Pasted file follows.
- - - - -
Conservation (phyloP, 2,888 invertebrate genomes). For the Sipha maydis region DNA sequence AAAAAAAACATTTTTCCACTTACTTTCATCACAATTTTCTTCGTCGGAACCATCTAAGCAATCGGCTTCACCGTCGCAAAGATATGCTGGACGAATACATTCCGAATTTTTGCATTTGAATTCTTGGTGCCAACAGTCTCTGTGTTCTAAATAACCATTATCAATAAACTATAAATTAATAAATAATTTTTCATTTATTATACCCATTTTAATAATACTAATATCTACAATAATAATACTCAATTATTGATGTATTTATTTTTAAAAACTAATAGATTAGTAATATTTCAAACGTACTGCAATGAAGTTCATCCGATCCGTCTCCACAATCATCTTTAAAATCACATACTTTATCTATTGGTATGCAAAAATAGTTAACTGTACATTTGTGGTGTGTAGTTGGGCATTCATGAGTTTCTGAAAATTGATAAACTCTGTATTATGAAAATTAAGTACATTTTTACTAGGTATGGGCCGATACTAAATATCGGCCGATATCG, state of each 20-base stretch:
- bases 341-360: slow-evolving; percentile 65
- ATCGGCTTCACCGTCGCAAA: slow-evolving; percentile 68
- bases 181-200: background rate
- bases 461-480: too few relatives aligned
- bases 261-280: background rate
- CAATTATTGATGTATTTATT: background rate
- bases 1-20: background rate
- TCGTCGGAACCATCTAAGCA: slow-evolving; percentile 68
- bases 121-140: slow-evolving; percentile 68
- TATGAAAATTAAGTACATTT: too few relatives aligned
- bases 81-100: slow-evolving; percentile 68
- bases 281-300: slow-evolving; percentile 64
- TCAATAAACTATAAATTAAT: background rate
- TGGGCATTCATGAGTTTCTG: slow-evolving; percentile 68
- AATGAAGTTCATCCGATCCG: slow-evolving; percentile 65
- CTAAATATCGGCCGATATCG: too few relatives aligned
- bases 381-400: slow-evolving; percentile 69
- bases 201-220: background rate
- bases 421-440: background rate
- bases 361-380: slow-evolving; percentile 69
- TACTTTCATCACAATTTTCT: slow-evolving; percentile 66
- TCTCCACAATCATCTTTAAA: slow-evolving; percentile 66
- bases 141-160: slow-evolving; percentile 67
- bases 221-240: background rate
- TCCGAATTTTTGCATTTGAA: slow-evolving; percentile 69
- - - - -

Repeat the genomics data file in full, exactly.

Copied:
Conservation (phyloP, 2,888 invertebrate genomes). For the Sipha maydis region DNA sequence AAAAAAAACATTTTTCCACTTACTTTCATCACAATTTTCTTCGTCGGAACCATCTAAGCAATCGGCTTCACCGTCGCAAAGATATGCTGGACGAATACATTCCGAATTTTTGCATTTGAATTCTTGGTGCCAACAGTCTCTGTGTTCTAAATAACCATTATCAATAAACTATAAATTAATAAATAATTTTTCATTTATTATACCCATTTTAATAATACTAATATCTACAATAATAATACTCAATTATTGATGTATTTATTTTTAAAAACTAATAGATTAGTAATATTTCAAACGTACTGCAATGAAGTTCATCCGATCCGTCTCCACAATCATCTTTAAAATCACATACTTTATCTATTGGTATGCAAAAATAGTTAACTGTACATTTGTGGTGTGTAGTTGGGCATTCATGAGTTTCTGAAAATTGATAAACTCTGTATTATGAAAATTAAGTACATTTTTACTAGGTATGGGCCGATACTAAATATCGGCCGATATCG, state of each 20-base stretch:
- bases 341-360: slow-evolving; percentile 65
- ATCGGCTTCACCGTCGCAAA: slow-evolving; percentile 68
- bases 181-200: background rate
- bases 461-480: too few relatives aligned
- bases 261-280: background rate
- CAATTATTGATGTATTTATT: background rate
- bases 1-20: background rate
- TCGTCGGAACCATCTAAGCA: slow-evolving; percentile 68
- bases 121-140: slow-evolving; percentile 68
- TATGAAAATTAAGTACATTT: too few relatives aligned
- bases 81-100: slow-evolving; percentile 68
- bases 281-300: slow-evolving; percentile 64
- TCAATAAACTATAAATTAAT: background rate
- TGGGCATTCATGAGTTTCTG: slow-evolving; percentile 68
- AATGAAGTTCATCCGATCCG: slow-evolving; percentile 65
- CTAAATATCGGCCGATATCG: too few relatives aligned
- bases 381-400: slow-evolving; percentile 69
- bases 201-220: background rate
- bases 421-440: background rate
- bases 361-380: slow-evolving; percentile 69
- TACTTTCATCACAATTTTCT: slow-evolving; percentile 66
- TCTCCACAATCATCTTTAAA: slow-evolving; percentile 66
- bases 141-160: slow-evolving; percentile 67
- bases 221-240: background rate
- TCCGAATTTTTGCATTTGAA: slow-evolving; percentile 69